Hey there, time traveller!
This article was published 21/9/2015 (1618 days ago), so information in it may no longer be current.
What's happened to the notion of the NDP "socialist hordes at the gates"? Where are the policy ideas of the New Democrat party militants and the hard leftists?
Evidently, the brain trust of the NDP has decided to remove from the party's website a 29-page booklet of party resolutions from previous conventions — including those of a decidedly leftist hue. This follows the cleansing of any references to "socialism" from the preamble to the party's constitution in April 2013.
I remember a few years ago when Halifax MP, and deputy party leader, Megan Leslie visited the University of P.E.I. to talk to the students of my parties course just before the NDP's national leadership convention. I distinctly recall the look of incredulity on her face when I asked her if she was concerned about Tom Mulcair's desire to bring the federal NDP much closer to the centre. It wouldn't happen, she assured me.
There are, of course, sops to the left of the party via policies on child care, a national minimum wage, and tax increases on corporate Canada. But this is not a traditional NDP agenda of progressive and interventionist policy prescriptions.
Indeed, there's little doubt that Mulcair has moved the federal party further right than any other leader in its history. He's even gone further to the right-of-centre than Liberal party Leader Justin Trudeau.
Perhaps there is something to the claim that a much younger Mulcair was, at that time, infatuated with Britain's Margaret Thatcher and her moves in the early 1980s to implement a right-wing agenda of neo-conservatism (and austerity), to embrace hyper deregulation and privatization and to break the country's most powerful unions.
On fiscal policy, Mulcair is starting to resemble the budget-balancing, spending-cuts obsession of former Conservative finance minister Jim Flaherty. And he's also seemingly torn a page from the budget-slashing book of Paul Martin — a former Liberal finance minister and chief architect of deep cuts to Canadian social programs in the mid-1990s. In fact, I'm half expecting Mulcair to say he'll balance Canada's federal budget "come hell or high water" any day now.
From a foreign policy standpoint, it also appears the Mulcair-led NDP is taking a harder turn to the right. He is far more willing to endorse comprehensive free trade deals, to back Canada's needlessly provocative deployment of 200 Royal Canadian Regiment soldiers to Ukraine for training purposes, to hold his powder dry on support for the Palestinian people in the Middle East, and to remain mum on returning Canada to its glorious past (often over-stated) as a peacekeeper.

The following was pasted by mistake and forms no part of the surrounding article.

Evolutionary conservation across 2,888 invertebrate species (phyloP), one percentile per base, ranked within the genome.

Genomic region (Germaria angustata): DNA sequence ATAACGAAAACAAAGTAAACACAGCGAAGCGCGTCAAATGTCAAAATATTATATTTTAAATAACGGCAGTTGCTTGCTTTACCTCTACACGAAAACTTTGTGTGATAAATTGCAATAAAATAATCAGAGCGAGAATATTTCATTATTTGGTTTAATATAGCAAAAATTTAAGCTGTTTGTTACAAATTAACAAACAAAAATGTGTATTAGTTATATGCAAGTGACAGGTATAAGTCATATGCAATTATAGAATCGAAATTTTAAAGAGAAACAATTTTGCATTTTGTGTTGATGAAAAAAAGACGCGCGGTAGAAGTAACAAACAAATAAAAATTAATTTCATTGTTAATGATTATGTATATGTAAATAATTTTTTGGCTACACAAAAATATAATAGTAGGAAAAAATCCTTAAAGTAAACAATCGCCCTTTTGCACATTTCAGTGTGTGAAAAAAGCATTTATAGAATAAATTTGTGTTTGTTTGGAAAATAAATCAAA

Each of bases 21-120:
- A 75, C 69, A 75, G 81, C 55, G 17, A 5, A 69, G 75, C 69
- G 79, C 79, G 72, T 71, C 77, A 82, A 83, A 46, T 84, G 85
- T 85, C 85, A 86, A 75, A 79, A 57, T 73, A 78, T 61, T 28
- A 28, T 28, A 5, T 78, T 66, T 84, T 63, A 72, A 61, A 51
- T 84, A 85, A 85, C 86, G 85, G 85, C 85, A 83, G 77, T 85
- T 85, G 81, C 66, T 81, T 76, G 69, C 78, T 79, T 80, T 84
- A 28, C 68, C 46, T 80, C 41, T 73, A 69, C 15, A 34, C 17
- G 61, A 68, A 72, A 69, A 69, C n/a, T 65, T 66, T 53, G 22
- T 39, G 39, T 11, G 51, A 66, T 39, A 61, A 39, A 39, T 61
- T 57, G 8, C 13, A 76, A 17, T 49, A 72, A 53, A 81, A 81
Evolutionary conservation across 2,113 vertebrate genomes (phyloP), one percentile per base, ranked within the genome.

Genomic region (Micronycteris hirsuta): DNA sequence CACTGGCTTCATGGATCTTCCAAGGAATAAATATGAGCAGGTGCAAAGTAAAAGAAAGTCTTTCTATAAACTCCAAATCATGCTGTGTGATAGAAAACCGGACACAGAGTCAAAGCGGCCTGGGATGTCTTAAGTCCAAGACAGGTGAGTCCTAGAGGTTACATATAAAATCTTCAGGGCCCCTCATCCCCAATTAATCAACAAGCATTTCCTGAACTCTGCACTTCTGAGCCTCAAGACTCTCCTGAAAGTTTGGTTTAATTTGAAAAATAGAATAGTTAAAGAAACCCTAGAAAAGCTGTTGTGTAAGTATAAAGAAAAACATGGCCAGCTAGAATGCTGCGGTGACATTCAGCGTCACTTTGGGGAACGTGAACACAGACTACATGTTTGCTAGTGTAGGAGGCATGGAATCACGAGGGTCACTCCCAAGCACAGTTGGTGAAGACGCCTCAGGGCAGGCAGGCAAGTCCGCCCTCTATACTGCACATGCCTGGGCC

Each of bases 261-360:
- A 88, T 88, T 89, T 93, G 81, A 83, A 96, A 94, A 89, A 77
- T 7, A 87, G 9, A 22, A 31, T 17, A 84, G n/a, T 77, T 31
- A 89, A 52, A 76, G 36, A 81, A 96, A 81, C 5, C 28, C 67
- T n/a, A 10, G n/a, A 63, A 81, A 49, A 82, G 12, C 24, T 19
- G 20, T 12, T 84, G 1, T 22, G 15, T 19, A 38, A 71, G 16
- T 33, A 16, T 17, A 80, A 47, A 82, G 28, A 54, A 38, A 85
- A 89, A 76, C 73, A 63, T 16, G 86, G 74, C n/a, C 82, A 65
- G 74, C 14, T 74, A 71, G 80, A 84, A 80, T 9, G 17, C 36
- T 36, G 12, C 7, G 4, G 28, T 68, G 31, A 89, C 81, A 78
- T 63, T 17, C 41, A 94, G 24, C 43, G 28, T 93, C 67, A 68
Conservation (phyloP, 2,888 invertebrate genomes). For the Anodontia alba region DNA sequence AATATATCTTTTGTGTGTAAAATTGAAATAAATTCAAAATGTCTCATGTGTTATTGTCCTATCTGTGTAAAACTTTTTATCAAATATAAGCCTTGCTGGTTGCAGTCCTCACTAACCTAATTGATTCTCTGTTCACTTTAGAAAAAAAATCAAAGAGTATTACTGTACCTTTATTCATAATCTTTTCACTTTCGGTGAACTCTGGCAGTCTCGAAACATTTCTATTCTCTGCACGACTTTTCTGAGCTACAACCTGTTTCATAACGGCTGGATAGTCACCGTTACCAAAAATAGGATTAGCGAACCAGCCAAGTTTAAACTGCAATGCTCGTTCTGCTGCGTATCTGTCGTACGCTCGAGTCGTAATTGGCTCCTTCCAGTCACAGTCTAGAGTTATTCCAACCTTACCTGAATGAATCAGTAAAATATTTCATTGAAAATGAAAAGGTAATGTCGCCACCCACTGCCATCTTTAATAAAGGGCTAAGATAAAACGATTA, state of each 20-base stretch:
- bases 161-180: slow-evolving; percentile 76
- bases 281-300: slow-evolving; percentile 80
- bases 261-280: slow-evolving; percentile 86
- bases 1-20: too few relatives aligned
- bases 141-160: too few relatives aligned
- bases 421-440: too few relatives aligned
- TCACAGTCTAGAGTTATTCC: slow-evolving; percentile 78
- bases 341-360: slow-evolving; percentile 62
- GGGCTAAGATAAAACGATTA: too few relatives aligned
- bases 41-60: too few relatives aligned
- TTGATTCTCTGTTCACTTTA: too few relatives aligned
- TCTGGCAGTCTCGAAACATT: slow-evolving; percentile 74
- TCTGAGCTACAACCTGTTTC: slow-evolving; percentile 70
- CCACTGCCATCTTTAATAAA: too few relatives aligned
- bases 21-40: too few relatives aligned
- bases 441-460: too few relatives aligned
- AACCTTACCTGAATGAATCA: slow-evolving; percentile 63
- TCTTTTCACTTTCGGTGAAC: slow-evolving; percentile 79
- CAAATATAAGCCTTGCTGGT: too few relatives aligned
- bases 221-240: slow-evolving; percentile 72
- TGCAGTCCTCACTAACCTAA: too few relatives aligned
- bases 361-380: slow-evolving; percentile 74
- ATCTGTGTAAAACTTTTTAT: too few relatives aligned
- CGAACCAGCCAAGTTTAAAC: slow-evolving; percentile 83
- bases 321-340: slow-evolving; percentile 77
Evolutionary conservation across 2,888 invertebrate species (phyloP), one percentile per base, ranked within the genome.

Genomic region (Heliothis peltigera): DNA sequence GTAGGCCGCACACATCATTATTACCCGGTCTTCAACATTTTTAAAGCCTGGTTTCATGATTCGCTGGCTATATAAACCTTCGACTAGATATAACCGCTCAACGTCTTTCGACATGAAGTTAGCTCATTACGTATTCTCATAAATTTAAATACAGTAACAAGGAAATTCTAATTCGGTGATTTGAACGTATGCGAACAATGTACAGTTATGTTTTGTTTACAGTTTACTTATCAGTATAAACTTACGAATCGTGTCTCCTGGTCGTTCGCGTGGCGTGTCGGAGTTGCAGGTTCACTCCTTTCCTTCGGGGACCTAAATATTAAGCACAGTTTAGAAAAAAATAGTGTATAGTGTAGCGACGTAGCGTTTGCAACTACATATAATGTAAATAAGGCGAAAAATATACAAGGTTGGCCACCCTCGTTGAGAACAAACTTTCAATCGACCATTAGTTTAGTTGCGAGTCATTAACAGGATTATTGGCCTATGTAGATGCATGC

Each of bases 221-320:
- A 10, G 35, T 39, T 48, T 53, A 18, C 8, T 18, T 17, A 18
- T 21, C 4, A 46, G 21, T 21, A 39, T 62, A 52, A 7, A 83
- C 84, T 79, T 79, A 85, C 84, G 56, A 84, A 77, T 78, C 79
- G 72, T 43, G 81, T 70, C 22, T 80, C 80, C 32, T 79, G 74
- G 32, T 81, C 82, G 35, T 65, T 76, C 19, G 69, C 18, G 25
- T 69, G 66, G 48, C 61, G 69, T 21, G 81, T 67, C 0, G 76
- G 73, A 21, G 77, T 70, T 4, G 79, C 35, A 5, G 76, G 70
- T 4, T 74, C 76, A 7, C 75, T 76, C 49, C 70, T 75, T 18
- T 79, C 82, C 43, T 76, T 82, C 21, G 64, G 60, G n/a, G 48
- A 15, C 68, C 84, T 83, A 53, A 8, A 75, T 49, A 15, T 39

Moreover, there will be no move to increase Canada's overseas development assistance budget to 0.7 per cent of GDP — a core NDP promise for decades — in a Mulcair government's first mandate. There are even reports that Mulcair, in trying to peel away soft Conservative party supporters and business-minded Liberals, is going to promise an increase in Canadian defence spending by some 15 to 20 per cent, pushing the military budget well beyond $20 billion annually. Is Mulcair trying to look more hawkish than the often warrior-sounding Stephen Harper?
There's no doubt the NDP, arguably closer to 24 Sussex Drive than ever before, is determined to win power by moving substantially to the right of the political spectrum. They are obviously still haunted by the spectre of Bob Rae's debt-fuelled Ontario provincial government of 1990-1995. The plan, then, is to bullet-proof the party from any charges of being soft on debt reduction (and defence and terrorism), budget surpluses and a much smaller federal government.
More importantly, it's a strategy premised on one key assumption, namely that those on the left will have little choice but to stick with the union-friendly NDP. He might be right about that.
But what if that doesn't pan out, and the Liberal vote stays home or those on the left do move to Trudeau's Liberals? A lot is clearly riding on this right shift — not the least of which is probably Mulcair's job as party leader.
Peter McKenna is a political science professor at the University of Prince Edward Island in Charlottetown.